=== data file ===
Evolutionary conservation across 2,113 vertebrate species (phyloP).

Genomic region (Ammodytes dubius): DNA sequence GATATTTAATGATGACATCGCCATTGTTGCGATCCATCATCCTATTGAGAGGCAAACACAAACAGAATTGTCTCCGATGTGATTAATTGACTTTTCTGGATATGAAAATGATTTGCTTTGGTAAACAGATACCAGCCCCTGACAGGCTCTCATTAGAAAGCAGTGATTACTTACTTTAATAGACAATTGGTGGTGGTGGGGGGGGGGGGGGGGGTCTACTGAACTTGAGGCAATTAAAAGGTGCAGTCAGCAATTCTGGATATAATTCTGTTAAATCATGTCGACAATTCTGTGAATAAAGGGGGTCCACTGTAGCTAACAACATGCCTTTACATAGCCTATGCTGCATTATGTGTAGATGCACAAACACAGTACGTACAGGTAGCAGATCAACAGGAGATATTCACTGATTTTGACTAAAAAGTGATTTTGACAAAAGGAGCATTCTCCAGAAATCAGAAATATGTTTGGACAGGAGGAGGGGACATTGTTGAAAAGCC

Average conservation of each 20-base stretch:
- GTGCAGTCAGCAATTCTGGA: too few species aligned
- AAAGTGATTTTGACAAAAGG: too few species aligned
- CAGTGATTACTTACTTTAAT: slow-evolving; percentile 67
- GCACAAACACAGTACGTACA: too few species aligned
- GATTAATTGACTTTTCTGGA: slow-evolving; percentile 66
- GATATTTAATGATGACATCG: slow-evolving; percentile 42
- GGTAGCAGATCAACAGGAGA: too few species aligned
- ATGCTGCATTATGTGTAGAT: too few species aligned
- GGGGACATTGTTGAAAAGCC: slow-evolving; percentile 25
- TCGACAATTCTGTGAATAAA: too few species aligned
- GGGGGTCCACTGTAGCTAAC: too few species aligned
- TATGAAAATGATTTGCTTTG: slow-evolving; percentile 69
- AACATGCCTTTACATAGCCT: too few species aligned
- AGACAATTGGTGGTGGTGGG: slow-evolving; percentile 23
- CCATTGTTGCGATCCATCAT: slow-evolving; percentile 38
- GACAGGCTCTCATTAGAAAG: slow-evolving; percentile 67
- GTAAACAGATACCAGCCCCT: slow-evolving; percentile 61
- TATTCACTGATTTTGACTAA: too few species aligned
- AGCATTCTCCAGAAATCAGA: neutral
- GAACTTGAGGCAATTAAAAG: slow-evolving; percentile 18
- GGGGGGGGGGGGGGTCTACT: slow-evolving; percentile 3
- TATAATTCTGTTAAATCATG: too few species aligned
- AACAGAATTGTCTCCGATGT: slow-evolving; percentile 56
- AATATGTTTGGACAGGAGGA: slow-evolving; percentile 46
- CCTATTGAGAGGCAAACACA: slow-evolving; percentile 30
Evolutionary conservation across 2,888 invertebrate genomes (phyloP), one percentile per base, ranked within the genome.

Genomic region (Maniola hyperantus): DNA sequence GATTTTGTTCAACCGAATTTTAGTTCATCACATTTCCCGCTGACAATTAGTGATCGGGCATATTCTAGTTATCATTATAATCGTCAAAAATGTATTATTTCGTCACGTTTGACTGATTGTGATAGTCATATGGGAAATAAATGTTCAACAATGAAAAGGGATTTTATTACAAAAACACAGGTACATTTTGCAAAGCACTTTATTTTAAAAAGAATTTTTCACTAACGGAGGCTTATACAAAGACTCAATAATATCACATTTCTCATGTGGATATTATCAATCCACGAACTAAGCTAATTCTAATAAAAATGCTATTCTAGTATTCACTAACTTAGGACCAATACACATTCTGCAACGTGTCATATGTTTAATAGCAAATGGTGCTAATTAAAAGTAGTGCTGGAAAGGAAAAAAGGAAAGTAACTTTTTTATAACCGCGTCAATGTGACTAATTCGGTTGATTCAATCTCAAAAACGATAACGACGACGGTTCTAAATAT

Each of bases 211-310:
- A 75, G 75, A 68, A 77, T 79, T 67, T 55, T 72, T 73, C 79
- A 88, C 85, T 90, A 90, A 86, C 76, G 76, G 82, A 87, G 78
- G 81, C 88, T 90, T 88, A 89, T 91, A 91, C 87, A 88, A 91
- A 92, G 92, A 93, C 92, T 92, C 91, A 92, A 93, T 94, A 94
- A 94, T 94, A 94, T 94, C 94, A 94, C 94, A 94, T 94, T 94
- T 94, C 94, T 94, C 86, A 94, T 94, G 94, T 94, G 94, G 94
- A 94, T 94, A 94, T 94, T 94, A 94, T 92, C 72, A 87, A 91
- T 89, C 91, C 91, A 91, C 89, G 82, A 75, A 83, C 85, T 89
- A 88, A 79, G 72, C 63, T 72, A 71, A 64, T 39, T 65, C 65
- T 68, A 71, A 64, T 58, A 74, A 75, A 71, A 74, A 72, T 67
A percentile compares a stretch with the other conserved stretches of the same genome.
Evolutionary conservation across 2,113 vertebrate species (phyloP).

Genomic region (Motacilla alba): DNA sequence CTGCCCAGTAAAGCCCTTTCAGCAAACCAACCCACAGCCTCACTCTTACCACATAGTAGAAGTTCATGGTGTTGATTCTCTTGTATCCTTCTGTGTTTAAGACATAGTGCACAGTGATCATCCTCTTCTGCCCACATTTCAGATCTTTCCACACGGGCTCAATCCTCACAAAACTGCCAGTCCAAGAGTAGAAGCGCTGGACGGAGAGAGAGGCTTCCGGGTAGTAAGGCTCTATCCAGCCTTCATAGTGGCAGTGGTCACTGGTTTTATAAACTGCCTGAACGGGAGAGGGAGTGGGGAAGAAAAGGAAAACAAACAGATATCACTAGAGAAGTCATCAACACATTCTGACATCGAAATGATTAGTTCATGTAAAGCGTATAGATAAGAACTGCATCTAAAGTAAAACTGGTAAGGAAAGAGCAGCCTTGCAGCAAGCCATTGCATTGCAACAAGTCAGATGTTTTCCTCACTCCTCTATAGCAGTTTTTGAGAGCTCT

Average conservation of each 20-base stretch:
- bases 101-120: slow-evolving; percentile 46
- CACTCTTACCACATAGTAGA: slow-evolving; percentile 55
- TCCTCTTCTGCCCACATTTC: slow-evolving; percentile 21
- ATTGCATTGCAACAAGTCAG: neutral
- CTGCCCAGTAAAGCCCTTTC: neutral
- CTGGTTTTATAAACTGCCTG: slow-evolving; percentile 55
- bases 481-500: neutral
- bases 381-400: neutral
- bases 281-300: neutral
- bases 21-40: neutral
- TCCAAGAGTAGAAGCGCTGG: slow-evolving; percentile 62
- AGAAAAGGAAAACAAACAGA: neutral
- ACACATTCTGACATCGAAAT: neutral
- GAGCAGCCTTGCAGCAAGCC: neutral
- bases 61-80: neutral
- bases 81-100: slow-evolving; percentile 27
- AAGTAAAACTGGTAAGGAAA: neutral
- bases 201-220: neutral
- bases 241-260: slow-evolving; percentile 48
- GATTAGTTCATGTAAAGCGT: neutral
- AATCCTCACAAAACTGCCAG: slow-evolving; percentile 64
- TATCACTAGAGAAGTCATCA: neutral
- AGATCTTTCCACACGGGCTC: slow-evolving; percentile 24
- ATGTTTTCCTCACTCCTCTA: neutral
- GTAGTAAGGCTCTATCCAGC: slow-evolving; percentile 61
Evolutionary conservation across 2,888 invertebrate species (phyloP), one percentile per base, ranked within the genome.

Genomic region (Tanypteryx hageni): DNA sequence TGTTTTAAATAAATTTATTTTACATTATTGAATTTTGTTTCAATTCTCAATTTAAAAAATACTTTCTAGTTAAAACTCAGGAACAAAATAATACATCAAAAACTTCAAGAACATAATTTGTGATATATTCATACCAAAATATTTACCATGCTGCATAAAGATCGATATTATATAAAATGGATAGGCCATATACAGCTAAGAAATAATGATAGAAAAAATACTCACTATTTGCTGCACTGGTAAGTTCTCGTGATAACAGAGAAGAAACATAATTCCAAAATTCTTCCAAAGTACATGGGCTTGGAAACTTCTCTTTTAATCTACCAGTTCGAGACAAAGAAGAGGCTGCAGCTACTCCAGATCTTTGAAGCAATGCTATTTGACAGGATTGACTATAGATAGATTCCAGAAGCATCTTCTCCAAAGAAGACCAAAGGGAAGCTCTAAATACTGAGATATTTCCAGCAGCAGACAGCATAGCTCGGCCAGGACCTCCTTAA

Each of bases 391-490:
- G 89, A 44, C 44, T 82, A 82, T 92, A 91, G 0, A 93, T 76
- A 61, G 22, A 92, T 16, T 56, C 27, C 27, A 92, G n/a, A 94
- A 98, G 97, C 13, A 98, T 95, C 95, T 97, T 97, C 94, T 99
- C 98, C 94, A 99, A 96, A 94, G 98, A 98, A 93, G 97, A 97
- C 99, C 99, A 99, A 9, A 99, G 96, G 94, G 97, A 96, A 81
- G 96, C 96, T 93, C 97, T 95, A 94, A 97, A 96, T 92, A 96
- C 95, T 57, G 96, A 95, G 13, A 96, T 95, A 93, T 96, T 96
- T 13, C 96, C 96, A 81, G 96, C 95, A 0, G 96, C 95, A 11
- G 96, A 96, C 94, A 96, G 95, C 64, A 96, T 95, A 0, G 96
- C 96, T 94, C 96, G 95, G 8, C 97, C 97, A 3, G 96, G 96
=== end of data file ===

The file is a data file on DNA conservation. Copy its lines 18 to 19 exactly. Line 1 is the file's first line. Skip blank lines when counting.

- CCATTGTTGCGATCCATCAT: slow-evolving; percentile 38
- GACAGGCTCTCATTAGAAAG: slow-evolving; percentile 67